Politics

Prebbleton could double in size if boundary pushed out for new subdivision sections


Developers at Prebbleton are proposing to push the township boundary out across rural land to the southwest with 527 new sections, bordered by the national electricity grid.

Birchs Village Ltd and Ngāi Tahu Property Development Ltd have increased the number of sections in the proposed 37ha subdivision on Birchs Rd from 400 as medium density provisions are introduced.

If each section was developed for three dwellings, as would be allowed under the provisions, there would be 1581 new homes at the site.

Selwyn District Council has accepted an application from the developers, named Plan Change 79, to rezone the rural land.

This means the application will now be notified for public submissions, and a hearing will be held.

PC79 follows two other controversial Prebbleton plan changes being adopted by the district council.

 

These are plan Change PC68, for 820 sections on 67ha, and Plan Change 72, for 295 sections on 28ha. The PC68 decision has been notified while the PC72 decision has been notified and appealed.

If all three plan changes went ahead, Prebbleton would almost double in size. The township’s current number of dwellings is about 1850.

The number of dwellings would increase even further if the maximum of three homes per section was pursued, as is allowed under the medium density provisions.

However, the district council does not believe developers will necessarily triple the number of dwellings in each of their plan change areas, just because they can. In addition, developers can introduce covenants to stop individual section owners doing this.

Strategy and policy planner Rachael Carruthers told district councillors at their meeting last week that, for PC79, the proposed medium density provisions created a challenge in determining the likely number of dwellings.

Carruthers said three units on each section would be unlikely to align with the market demand for Prebbleton.

“In short, just because the zoning enables it, does not mean that it will happen,” Carruthers said.

If the PC79 area, of about 37ha, was developed to its absolute maximum, it could have 856 lots, based on a minimum site of 400m2. This gave a theoretical yield of 2568 units.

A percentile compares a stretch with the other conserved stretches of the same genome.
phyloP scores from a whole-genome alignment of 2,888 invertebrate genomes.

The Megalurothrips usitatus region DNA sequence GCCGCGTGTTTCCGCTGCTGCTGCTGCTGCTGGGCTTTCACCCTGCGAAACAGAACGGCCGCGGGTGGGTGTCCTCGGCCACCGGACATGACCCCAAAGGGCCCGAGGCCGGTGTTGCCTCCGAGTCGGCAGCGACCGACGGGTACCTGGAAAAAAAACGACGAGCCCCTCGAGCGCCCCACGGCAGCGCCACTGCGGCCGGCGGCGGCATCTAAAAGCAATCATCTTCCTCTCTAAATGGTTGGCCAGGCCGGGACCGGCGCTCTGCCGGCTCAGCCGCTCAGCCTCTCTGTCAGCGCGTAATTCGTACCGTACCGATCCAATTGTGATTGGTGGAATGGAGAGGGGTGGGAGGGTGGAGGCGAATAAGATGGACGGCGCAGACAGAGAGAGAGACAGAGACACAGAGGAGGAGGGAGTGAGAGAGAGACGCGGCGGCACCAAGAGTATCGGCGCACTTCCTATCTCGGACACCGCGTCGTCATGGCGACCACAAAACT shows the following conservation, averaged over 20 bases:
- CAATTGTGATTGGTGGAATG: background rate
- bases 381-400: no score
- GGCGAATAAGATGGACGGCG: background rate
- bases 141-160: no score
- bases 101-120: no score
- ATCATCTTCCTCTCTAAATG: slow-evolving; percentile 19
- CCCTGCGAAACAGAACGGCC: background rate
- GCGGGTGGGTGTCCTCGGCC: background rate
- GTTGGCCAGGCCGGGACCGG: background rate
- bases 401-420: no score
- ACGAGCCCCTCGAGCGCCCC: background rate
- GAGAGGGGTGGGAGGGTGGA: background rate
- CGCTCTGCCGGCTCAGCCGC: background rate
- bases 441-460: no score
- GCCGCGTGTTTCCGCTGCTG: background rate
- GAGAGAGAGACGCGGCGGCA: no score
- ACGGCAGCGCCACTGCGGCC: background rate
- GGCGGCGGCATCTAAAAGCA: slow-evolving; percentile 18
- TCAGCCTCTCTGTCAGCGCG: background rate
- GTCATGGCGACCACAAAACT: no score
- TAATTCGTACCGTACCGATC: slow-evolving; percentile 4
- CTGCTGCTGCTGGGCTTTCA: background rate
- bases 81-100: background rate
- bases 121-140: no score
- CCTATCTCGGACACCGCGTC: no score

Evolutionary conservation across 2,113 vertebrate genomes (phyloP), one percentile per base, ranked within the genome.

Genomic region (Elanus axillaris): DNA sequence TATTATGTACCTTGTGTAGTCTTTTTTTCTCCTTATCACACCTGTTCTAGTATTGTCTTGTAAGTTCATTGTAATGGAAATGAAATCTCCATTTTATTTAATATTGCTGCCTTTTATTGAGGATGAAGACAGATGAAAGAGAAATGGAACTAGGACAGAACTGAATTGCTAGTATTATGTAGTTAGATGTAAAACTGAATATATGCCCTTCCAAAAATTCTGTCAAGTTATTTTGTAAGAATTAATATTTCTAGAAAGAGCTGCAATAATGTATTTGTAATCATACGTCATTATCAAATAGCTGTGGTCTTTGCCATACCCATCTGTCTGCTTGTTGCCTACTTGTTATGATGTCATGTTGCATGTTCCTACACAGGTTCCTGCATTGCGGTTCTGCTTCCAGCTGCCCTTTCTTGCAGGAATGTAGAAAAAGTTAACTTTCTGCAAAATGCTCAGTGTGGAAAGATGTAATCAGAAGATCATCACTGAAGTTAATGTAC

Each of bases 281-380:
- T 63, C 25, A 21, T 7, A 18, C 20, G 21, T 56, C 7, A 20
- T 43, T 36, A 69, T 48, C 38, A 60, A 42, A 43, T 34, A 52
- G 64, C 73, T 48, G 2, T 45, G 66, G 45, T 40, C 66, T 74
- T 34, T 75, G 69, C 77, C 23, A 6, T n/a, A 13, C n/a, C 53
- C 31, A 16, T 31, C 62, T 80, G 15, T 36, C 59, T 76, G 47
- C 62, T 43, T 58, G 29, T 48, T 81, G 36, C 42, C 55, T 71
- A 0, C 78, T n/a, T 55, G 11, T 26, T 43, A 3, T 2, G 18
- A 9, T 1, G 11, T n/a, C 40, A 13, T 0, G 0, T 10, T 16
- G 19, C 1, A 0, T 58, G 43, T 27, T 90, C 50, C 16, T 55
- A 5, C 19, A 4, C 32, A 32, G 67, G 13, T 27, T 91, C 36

“Given that the housing market in Prebbleton is primarily for detached family homes, whilst such an outcome is theoretically enabled by the proposed zone, in reality it is considered to be fanciful that such an intensive development will eventuate,” she said.

Rather, the developers considered 527 lots to be a more realistic yield, with an average lot size of 650m2, and a single dwelling on each.

“If each of these lots were then further developed for three units, the total yield would be 1581 units, although again this is considered to be extremely unlikely,” Carruthers said.

Carruthers noted that PC79 was initially to stretch from Prebbleton to beyond Transpower’s Christchurch-Twizel 220kV transmission line, which runs along the rural outskirts of the township. However, following feedback from Transpower, the southern extent  was pulled back, so it will no longer extend under the transmission corridor.

As district councillors moved to accept PC79, councillor Sophie McInnes referred to previous plan changes and TVNZ’s Sunday current affairs programme that aired last week.

The programme covered the controversial PC69 Lincoln South development set against the backdrop of the loss of fertile soils nationwide.

McInnes asked if the Government’s soon-to-be-released National Policy Statement – Highly Productive Land (NPS-HPL) would be able to be taken into account at the PC79 hearing, even though the district council was accepting PC79 now before it had been released.

Carruthers said the hearing commissioner would take into account all relevant laws and rules at that time, including the NPS-HPL.

The Government has been accused of being too slow to release the NPS-HPL, while the earlier National Policy Statement – Urban Development has opened the door to large-scale subdivisions across rural land.





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